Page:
The rugby industry has agreed in principle a wide-ranging plan to cut between R700 million to R1 billion from its budget over the next eight months to ensure the post-COVID-19 viability of the sport through an Industry Financial Impact Plan (IFIP).
The Plan has been agreed in a united strategy formulated in discussions including representatives from all stakeholders: SA Rugby; provincial unions; players and rugby industry employees. The plan incorporates the Industry Salary Plan (ISP) which will see a united and collective approach towards salary reductions.
The economies will be achieved by reduced expenditure caused by the cancellation of competitions, cuts in other operational budgets and in salary reductions.
“Many businesses find themselves in a fight for survival and rugby is no different,” said Jurie Roux, CEO of SA Rugby.
“We face an extremely threatening crisis and we had to take united and decisive action to address it head on.
“I’d like to commend the employees, players and the unions for the collaborative and realistic way they have approached this crisis. We are all in this together and we all quickly agreed that we have to equally contribute to the solution.”
Roux said that the salary reductions had been agreed in principle by the collective and were now being communicated to those effected before final approval through the various governance channels of SA Rugby, MyPlayers, Sports Employees Unite and the individual unions.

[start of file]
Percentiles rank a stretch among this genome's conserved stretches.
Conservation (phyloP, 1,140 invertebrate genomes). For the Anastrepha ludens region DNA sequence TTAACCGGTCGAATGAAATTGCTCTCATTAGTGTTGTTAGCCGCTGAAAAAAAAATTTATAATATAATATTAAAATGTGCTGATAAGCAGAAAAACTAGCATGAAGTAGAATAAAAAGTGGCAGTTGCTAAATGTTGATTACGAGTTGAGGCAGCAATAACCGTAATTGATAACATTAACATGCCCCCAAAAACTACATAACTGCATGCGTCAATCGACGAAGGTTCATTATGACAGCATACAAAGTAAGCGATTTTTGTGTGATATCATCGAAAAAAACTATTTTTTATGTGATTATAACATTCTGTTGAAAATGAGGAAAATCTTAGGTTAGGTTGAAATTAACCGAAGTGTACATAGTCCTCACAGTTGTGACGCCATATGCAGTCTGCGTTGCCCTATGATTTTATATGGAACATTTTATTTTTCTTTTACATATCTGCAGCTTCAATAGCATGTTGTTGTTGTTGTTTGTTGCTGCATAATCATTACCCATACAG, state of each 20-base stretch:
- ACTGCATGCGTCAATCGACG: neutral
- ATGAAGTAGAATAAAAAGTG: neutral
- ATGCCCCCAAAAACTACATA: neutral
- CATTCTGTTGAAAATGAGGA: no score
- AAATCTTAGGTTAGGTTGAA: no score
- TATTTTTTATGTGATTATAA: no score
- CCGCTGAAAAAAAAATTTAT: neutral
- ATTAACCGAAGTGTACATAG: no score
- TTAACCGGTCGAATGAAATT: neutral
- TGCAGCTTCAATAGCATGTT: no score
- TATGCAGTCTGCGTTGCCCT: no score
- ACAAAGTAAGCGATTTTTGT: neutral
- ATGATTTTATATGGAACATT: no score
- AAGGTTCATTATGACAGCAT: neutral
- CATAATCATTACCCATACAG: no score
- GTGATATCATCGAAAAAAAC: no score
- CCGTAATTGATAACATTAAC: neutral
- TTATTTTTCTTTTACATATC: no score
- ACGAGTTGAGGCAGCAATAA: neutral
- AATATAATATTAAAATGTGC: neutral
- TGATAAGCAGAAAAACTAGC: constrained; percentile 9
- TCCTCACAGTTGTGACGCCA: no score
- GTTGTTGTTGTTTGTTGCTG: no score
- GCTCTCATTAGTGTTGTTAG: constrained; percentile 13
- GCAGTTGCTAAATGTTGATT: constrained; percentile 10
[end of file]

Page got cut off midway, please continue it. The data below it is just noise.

“Our income is tied to the playing of professional rugby and without matches we potentially don’t have any income,” said Roux. “We don’t know when we will be able to resume the season so have had to budget against a range of scenarios.
“This Industry Financial Impact Plan has been formulated against a worst-case scenario where we are not able to resume play for the rest of the year. It means we face a major belt-tightening exercise on a sport-wide and personal level; but without these measures we wouldn’t have much of a sport to return to.”
The Industry Financial Impact Plan is scheduled to run until the end of December in the first instance.
Rugby and COVID-19 timeline
• 11 March: COVID-19 Management Committee meets for the first time
• 12 March: Guinness PRO14 season is suspended indefinitely
• 13 March: World Rugby cancels the women’s HSBC World Rugby Sevens Challenger Series tournament, that was due to be played in Stellenbosch on 28 and 29 March
• 13 March: SA Rugby cancels Junior Springbok home and away internationals in April and May
• 14 March: SANZAAR suspends Vodacom Super Rugby for the foreseeable future
• 16 March: SA Rugby suspends all national team training camps and business travel and orders cost savings; postpones kick off of SuperSport Rugby Challenge with a view to return to play on 25 April
• 16 March: SA Rugby announces actions and issues guidelines on safe practices to all rugby bodies
• 18 March: SA Rugby announces suspension of all rugby until the end of April and that discussions are underway to reschedule competitions to exclude international travel and be played behind closed doors.
• 20 March: World Rugby cancels the Junior World Championship scheduled for Italy in June
• 23 March: President Cyril Ramaphosa announces nationwide lockdown to start from midnight on 26 March
• 24 March: IOC postpones the 2020 Tokyo Olympic Games to 2021
• 27 March: SA Rugby, MyPlayers (players’ organisation), the South African Rugby Employers’ Organisation (SAREO) and Sports Employees’ Unite (SEU) confirm establishment of a joint working group to manage the response to the crisis
• 3 April: The Rugby industry announces progress on an Industry Mitigation Strategy (IMS) to safeguard the games future. Plan to go through approval processes.
• 21 April: Industry Financial Impact Plan to make significant cuts in ‘global’ South African rugby budget confirmed.